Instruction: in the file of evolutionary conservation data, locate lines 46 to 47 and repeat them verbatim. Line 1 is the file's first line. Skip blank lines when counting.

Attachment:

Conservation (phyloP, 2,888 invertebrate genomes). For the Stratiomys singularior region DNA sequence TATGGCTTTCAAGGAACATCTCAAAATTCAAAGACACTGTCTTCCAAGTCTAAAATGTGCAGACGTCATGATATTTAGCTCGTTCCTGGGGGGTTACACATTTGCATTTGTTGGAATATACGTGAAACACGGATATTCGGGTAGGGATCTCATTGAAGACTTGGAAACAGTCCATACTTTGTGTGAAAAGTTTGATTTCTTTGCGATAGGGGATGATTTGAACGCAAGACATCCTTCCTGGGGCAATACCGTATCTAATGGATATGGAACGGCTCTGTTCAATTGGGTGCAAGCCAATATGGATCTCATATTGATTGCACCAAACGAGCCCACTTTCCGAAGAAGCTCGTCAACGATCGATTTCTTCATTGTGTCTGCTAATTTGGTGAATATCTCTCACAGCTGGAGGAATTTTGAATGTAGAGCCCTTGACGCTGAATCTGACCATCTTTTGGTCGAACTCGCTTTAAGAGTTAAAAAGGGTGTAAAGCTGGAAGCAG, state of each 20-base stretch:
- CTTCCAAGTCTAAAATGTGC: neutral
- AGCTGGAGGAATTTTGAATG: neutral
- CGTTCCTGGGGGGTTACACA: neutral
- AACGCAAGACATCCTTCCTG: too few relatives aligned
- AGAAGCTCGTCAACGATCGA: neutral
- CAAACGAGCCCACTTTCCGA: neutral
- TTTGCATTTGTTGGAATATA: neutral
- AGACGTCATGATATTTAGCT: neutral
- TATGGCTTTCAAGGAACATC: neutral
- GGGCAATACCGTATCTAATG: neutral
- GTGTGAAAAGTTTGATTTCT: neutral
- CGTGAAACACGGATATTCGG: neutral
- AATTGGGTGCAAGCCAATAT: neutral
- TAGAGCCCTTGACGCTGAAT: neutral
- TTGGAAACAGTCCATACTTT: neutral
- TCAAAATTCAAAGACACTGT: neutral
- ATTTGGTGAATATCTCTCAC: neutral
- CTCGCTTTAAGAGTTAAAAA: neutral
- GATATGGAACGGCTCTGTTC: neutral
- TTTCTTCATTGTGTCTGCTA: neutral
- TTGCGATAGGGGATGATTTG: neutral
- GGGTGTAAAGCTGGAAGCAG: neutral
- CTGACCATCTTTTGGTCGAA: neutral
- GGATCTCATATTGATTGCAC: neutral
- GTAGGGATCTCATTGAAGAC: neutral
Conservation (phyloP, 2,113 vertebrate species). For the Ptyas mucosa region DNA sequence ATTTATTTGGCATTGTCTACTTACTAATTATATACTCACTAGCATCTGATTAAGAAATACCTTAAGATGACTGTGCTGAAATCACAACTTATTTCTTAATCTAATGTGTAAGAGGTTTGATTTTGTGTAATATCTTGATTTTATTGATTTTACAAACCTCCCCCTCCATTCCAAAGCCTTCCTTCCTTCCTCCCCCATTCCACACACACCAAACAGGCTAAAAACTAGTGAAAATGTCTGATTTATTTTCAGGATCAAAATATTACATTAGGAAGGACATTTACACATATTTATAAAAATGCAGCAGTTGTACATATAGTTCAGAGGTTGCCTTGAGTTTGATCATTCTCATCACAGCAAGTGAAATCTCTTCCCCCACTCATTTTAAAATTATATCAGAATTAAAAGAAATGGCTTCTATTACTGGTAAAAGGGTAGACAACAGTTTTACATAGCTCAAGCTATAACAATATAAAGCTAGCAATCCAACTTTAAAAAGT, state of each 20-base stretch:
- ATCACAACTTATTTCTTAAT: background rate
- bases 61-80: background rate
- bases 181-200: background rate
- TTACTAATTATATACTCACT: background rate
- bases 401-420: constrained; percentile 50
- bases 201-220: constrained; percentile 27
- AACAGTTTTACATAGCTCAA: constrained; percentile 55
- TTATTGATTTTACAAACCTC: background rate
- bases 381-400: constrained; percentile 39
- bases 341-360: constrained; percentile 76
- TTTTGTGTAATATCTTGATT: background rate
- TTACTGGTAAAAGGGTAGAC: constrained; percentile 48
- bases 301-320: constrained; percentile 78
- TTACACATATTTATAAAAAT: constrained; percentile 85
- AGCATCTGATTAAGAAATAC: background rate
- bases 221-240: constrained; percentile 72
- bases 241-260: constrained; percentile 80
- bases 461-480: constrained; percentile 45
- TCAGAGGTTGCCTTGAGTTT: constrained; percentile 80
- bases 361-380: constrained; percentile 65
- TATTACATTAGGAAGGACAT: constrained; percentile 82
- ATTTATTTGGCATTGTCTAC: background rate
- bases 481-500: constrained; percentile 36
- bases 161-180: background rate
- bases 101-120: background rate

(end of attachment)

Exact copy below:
- TCAGAGGTTGCCTTGAGTTT: constrained; percentile 80
- bases 361-380: constrained; percentile 65